A good example of linguistic analysis was cited by Rebecca Long (1994) in the Georgia Skeptic. A supposedly discarnate 13th-century Scotsman from the Isle of Arran by the name of Samuel is channeled by Ms Lea Schultz of the Phoenix Institute located in Lexington, Kentucky.

Tapes of Samuel sessions were sent to several experts for analysis. The Arran museum Association responded that Samuel's accent was fake and not Scottish at all. Two linguistic specialists at the University of Pittsburgh concluded that Samuel's speech patterns were neither Scots English not Scots Gaelic, and "not those of a Scotsman of any century." They pointed out that the sounds of an authentic 13th-century dialect would be unintelligible to modern ears. They concluded that the accent was "faked by someone who doesn't know enough about Scots English to do it well."

Finally, what of Ms Knight and Ramtha? Steven Bakker, formerly Ms Knight's advance man, struck a mortal blow at Ms Knight's credibility when told how he had observed Ms Knight smoking and practising Ramtha's gestures, slipping in and out of her Ramtha personality without bothering to go into a trance.

In an interview reported by The Oregonian (a US newspaper) on November 27, 1986, J.Z. Knight acknowledged that she was taking in millions of dollars a year from the fees collected at her personal appearances, from the sale of video-tapes and other materials, and confirmed what sceptics have believed all along, "I am nobody's saviour. This is a business." Perhaps this last message is getting through as some of Ramtha's followers have expressed disappointment with the teachings of the enlightened one. Pam McNeely of Sausalito for example, spent more than $10,000 on Ramtha seminars, video-cassettes and audio tapes and nearly went bankrupt following Ramtha's advice.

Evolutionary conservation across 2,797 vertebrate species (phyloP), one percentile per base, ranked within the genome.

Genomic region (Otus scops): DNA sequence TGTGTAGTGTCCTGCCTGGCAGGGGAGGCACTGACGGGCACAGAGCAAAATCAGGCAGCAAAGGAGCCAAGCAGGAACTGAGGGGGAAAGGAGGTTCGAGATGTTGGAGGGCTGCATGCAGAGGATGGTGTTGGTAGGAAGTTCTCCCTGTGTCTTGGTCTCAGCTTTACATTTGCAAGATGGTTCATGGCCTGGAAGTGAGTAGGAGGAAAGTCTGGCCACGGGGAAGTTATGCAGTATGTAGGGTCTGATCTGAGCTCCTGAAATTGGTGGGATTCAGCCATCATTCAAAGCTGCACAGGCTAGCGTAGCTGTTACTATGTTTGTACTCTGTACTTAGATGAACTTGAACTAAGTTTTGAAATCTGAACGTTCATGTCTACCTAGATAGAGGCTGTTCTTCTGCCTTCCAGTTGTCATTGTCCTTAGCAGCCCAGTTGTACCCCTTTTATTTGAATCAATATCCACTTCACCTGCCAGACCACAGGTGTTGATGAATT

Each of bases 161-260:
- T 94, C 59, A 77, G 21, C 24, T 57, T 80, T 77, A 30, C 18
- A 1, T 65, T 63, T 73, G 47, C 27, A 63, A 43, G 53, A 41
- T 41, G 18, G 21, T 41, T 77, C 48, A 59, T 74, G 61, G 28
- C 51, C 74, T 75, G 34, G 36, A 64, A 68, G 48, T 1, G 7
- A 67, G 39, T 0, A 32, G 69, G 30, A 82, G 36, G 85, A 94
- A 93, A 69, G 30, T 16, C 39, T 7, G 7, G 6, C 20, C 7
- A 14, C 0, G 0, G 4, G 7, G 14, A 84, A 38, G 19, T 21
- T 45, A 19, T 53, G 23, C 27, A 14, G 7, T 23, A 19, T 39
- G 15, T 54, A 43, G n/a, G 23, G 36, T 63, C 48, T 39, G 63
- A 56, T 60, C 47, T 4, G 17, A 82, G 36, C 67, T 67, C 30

Notwithstanding Ms Knight's lack of credibility, and complete absence of any tangible evidence that her entity ever existed, she successfully sued in an Austrian court a channeler who also claimed to be in communication with Ramtha.


Bradon, Ruth 1984. The Spiritualists. Prometheus.
Cox, Harvey 1987. Cited in The Age. February 27, 1987.
d’Aquili, Eugene 1987. Cited in the The Wall Street Journal. April 1.
Edwards, Harry 1987. "Channeling and Schizophrenia." the Skeptic. Vol. 7. (3): 10-12.
------------------- 1987. “The Case of the Dribbling Psychic." the Skeptic. Vol. 7(4): 24-27.
Feder, K.L.1986. “The Challenge of Pseudo-science." Journal of College Science Teaching. 15 (3): 180-186.
Friedrich, Otto. 1987. "New Age Harmonies." Time Magazine. Dec. 7th.
Gardner, Martin. 1987. "Isness Is Her Business." The New York Review. September 4, 1987.
Gray, Thomas. 1984. "University Course Reduces Belief in Paranormal." Skeptical Inquirer, 8 (3) pp247-251.
Lee, Craig A. 1987. Voices from Other Worlds. L.A. Weekly, Oct. 1987.
Long, Rebecca. 1994. Encountering an Ancient Entity. Georgia Skeptic. Fall 1994. pp13-14.
MacLaine, Shirley. 1986. Out on a Limb, Bantam.
Raschke, Carl. 1986. Cited in Newsweek, December, 1986.
Stillings, Denis. 1987. "Channels: Stripminers of the Psyche." Utne Reader. May/June.
Weinberg, Steven. (Ed.) 1987 Ramtha. Sovereignty Inc.
Young, Stanley. 1986. "Body Doubles?" Los Angeles Magazine. Dec.
From: Edwards, H. A Skeptic's Guide to the New Age.

Harry Edwards versus the paranormal on the Investigator Magazine website: